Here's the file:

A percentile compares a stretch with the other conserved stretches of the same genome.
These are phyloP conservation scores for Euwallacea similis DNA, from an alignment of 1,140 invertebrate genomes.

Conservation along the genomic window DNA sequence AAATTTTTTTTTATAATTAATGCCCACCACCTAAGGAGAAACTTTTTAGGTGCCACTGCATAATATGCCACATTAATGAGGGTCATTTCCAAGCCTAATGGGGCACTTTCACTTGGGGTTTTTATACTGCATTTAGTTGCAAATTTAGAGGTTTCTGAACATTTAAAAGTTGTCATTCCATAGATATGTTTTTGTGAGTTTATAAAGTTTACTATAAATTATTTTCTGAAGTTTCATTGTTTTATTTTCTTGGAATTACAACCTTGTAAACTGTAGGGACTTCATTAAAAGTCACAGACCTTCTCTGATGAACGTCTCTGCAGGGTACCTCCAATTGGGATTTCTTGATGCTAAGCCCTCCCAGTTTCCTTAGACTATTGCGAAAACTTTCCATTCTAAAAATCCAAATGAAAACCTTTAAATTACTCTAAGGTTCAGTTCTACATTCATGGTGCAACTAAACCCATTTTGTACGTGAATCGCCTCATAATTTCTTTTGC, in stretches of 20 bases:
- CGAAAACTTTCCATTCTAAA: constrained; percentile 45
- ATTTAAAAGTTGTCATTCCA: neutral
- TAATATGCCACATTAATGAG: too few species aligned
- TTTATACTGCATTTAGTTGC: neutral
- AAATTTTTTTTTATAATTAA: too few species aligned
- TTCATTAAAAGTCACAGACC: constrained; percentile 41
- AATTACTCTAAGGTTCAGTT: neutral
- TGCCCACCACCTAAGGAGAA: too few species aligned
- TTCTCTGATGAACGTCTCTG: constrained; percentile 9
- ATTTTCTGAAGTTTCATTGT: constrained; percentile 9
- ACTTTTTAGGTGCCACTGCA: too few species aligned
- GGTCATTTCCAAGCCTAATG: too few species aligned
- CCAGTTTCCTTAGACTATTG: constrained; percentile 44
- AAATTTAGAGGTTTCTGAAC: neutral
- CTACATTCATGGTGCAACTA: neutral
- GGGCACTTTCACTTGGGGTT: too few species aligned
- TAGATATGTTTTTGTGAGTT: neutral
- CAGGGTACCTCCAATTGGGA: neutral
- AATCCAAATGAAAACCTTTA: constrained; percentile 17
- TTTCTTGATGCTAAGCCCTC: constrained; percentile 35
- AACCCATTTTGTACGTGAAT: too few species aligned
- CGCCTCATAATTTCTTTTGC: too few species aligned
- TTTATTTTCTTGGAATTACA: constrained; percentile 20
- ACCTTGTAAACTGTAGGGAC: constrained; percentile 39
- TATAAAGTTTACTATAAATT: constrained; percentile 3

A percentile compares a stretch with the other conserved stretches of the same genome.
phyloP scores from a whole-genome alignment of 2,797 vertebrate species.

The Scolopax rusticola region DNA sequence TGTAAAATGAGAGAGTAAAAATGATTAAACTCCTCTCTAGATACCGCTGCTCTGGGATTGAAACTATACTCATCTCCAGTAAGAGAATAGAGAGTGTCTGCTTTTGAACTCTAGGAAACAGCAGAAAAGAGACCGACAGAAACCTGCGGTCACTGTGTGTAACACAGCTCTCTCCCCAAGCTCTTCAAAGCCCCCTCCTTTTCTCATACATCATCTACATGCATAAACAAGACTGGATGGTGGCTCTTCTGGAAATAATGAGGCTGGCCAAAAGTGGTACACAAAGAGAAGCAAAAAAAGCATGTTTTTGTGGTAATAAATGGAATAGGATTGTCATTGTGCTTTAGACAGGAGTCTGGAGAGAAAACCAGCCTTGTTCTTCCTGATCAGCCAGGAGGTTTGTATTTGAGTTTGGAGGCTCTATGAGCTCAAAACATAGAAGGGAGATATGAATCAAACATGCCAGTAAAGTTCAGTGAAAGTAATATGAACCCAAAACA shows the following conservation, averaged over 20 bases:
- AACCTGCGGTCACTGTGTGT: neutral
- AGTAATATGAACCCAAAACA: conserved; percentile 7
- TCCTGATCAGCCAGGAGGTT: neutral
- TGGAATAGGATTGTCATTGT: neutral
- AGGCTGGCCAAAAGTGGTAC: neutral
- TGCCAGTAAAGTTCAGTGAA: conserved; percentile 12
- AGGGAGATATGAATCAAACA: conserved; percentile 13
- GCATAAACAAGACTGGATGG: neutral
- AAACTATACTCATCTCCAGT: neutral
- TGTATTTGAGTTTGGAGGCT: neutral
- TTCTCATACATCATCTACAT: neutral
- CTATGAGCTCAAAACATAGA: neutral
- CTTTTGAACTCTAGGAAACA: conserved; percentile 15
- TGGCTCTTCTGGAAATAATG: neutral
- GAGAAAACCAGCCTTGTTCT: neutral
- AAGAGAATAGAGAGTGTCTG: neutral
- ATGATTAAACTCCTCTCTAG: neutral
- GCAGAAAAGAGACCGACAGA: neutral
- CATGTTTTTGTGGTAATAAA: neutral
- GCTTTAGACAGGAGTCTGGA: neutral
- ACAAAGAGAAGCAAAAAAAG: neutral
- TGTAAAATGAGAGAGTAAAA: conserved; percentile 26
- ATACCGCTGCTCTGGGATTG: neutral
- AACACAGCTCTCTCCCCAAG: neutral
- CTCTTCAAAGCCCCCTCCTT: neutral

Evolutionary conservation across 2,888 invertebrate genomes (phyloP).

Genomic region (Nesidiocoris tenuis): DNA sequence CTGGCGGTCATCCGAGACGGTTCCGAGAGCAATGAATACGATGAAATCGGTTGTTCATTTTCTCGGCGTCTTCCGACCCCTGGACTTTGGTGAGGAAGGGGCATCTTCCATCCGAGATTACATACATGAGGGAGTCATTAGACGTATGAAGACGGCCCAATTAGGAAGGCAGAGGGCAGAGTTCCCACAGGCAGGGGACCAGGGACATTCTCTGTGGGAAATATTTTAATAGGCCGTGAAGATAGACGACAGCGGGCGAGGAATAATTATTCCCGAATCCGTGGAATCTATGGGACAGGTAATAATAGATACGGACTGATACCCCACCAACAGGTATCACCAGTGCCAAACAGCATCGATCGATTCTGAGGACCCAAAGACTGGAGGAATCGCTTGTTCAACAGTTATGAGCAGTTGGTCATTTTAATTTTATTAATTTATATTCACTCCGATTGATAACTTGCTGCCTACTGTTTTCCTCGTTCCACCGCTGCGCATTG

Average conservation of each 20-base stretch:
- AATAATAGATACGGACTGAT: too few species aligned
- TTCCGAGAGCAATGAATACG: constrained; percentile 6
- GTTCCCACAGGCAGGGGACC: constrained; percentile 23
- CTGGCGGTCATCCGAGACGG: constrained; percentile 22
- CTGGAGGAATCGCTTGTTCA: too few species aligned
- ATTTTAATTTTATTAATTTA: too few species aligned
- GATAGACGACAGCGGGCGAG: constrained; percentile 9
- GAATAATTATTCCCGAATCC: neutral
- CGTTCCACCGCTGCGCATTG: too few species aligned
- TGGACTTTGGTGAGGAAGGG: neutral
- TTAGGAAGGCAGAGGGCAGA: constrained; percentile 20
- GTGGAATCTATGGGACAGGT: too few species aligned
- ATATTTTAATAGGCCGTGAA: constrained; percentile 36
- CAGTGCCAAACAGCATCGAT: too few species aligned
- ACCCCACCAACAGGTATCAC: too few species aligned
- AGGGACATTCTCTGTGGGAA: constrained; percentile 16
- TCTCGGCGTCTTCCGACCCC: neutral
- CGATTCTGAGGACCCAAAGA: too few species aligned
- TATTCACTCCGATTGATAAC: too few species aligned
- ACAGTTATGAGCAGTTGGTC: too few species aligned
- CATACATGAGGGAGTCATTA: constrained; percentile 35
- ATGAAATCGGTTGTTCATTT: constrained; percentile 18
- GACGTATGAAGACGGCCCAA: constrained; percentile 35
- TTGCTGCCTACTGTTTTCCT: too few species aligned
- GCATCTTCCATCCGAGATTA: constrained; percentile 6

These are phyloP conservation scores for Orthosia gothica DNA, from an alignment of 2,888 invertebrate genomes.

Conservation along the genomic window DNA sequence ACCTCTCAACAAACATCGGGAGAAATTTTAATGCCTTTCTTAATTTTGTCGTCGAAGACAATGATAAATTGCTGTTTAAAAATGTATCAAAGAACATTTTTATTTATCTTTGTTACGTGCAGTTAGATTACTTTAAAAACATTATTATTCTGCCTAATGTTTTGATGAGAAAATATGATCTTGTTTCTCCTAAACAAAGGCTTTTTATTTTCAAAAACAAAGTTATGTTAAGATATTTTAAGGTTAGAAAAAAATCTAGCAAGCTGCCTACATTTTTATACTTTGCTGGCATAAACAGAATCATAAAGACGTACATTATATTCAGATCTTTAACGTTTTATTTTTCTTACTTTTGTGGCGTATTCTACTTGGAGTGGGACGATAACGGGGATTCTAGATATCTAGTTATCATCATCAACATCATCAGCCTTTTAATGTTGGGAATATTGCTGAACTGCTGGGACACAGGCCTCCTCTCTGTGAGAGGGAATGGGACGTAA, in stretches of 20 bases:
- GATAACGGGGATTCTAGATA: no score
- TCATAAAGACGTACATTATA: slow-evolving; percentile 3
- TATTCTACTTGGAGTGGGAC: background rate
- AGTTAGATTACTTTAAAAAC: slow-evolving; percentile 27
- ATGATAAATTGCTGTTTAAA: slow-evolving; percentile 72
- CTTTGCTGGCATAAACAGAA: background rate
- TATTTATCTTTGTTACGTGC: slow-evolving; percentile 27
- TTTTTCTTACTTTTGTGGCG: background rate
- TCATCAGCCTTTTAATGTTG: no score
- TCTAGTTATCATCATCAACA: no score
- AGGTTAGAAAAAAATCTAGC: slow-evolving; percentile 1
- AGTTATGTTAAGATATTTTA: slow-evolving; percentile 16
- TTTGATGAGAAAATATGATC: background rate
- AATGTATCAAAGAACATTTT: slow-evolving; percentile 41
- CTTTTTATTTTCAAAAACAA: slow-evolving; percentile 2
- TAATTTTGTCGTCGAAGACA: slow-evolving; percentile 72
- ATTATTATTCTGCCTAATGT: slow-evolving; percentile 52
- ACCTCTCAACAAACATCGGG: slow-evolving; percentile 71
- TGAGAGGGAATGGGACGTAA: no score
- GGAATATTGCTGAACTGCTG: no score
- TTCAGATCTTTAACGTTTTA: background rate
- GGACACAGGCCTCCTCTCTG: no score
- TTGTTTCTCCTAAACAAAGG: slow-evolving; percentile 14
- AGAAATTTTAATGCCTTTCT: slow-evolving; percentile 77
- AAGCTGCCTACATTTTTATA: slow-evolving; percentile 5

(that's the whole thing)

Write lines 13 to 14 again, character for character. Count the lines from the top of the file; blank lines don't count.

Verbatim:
- ATTTTCTGAAGTTTCATTGT: constrained; percentile 9
- ACTTTTTAGGTGCCACTGCA: too few species aligned